Students for Sensible Drug Policy voice viewpoints at D.C. conference

Caitlin Restelli

Kent State’s Students for Sensible Drug Policy

chapter arrived in Washington D.C. to find they had no place to stay after traveling there to talk with conservatives about drug policy Thursday.

Gary Johnson, former New Mexican governor, told SSDP he would provide 25 hotel rooms for up to 200 members to attend the Conservative Political Action Conference, said Tom Zocolo, SSDP member and junior exploratory major. Johnson provided only eight hotel rooms.

“He kind of screwed us out of funding,” said SSDP member Hannah Brehm.

The SSDP national organization took care of gas money, and the group stayed at member Brehm’s house in Virginia, eight miles out of the city.

At the conference, the members had the opportunity to present their viewpoints to conservatives.

“There were pretty interesting watchdog groups that supported us,” Brehm said. “There were interesting other groups that were at least open to our ideas.”

According to its website, SSDP is an international network of students who are concerned with the impact drug abuse has on the communities. The organization neither condones nor condemns the use of drugs, but rather respects individuals’ rights to their own health and looks to ending the drug war.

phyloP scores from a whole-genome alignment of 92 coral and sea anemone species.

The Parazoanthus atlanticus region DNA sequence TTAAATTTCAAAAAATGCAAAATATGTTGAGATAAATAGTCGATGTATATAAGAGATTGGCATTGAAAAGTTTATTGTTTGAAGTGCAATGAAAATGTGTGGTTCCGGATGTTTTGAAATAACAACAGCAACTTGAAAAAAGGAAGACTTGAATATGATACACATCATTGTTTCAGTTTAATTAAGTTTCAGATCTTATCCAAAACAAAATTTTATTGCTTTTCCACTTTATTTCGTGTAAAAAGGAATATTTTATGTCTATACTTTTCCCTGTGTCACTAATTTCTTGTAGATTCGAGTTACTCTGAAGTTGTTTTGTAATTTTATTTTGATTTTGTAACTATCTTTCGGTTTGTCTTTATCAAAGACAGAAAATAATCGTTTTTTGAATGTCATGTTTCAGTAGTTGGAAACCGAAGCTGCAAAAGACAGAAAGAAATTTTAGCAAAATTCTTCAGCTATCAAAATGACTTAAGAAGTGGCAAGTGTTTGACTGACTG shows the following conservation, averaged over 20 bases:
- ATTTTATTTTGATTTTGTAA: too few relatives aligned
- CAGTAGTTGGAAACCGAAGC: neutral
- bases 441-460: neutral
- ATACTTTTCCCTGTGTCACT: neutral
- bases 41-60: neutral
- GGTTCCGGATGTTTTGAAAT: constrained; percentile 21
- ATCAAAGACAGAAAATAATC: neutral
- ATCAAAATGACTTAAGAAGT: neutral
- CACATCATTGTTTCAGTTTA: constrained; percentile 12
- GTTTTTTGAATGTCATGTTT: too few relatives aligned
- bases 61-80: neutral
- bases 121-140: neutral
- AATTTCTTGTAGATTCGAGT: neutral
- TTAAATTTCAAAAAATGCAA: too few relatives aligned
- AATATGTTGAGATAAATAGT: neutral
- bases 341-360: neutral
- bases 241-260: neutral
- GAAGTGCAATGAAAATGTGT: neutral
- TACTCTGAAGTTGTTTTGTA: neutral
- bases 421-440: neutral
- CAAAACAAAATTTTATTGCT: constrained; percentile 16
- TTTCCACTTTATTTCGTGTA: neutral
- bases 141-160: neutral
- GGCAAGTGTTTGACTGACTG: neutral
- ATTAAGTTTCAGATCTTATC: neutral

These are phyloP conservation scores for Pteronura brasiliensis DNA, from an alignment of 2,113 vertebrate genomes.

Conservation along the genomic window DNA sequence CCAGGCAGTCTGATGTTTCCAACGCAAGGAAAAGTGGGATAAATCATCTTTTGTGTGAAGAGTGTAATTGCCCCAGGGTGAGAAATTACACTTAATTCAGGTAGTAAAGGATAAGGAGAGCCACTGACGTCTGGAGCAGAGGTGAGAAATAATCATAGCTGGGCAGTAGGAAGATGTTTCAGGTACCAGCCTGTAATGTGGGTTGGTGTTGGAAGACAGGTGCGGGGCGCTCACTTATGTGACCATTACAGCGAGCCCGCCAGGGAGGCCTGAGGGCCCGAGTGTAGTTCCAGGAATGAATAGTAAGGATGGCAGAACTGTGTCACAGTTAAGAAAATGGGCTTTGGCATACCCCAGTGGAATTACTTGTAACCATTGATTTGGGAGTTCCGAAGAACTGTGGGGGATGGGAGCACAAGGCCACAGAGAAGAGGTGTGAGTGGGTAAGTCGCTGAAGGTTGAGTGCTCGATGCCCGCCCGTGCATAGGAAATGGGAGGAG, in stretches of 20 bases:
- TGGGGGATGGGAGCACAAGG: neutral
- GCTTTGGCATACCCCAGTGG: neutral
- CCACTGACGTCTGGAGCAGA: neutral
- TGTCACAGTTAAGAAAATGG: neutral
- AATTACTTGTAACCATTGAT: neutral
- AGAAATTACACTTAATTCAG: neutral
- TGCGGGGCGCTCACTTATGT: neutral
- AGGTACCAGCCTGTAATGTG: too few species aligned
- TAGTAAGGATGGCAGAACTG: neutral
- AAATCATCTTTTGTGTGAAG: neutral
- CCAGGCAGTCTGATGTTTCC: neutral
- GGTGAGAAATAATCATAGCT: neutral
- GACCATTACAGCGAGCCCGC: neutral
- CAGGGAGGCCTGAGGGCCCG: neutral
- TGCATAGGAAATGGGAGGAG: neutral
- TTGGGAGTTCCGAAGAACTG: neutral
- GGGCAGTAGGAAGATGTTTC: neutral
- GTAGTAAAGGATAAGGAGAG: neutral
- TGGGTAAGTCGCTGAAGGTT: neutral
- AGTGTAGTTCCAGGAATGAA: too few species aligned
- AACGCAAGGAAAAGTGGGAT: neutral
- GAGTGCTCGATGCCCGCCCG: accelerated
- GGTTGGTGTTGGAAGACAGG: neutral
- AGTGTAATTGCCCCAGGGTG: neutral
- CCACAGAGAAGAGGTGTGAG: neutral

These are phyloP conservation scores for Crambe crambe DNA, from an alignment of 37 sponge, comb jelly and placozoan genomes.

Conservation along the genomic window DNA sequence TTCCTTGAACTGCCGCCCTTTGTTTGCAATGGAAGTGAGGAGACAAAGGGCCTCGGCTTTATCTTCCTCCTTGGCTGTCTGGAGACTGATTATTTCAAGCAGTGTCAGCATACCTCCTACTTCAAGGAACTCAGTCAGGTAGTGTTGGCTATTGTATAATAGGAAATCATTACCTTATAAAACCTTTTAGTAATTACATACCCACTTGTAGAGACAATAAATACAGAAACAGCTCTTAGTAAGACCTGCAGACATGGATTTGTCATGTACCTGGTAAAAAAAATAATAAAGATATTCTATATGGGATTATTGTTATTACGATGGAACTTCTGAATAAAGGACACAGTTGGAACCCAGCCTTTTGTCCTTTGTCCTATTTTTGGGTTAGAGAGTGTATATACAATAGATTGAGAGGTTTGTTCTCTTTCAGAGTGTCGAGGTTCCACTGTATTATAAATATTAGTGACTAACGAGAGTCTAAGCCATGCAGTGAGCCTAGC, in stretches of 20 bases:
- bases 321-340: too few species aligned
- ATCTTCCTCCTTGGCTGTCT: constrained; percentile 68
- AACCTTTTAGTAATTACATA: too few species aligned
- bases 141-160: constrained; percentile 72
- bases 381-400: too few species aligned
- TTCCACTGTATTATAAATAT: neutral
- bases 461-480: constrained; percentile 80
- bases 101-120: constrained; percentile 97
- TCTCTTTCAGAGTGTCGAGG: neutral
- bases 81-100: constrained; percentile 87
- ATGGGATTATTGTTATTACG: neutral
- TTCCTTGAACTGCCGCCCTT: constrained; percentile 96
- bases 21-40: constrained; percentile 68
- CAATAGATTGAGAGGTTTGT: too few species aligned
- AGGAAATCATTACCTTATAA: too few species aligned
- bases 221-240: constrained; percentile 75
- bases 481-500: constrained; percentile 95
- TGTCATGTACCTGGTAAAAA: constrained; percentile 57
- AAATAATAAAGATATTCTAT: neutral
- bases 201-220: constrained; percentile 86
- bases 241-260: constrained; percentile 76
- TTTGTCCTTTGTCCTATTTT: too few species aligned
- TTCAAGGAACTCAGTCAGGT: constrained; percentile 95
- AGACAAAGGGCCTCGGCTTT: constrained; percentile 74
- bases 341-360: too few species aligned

Brehm said she is very much liberal and felt out of place stepping into a conservative convention, but “it was really cool to see different points of view.”

Politicians who have hopes of running for the 2012 presidential election funded student organizations to attend CPAC and vote for them in the straw polls, said Dave Goldshtein, SSDP member and junior political science major. A straw poll is an unofficial vote, and the conferences’ attendees were asked who their first and second choice was for the 2012 presidential election.

The student organizations were “basically being bought off by politicians,” Brehm said. But the group still voted in the straw polls for Johnson.

Texas Congressman Ron Paul received the most votes with 30 percent; Massachusetts’s former Gov. Mitt Romney came in second with 23 percent and Gary Johnson came in third with 6 percent.

“I guess you would get that on either side of the political spectrum,” Goldshtein said. “Whether it’s a conservative candidate or a liberal candidate.”

Goldshtein said he realizes there are many different viewpoints to their cause and “took away that there’s still some people on the right wing side that support the cause that we’re fighting for.”

Contact Caitlin Restelli at [email protected].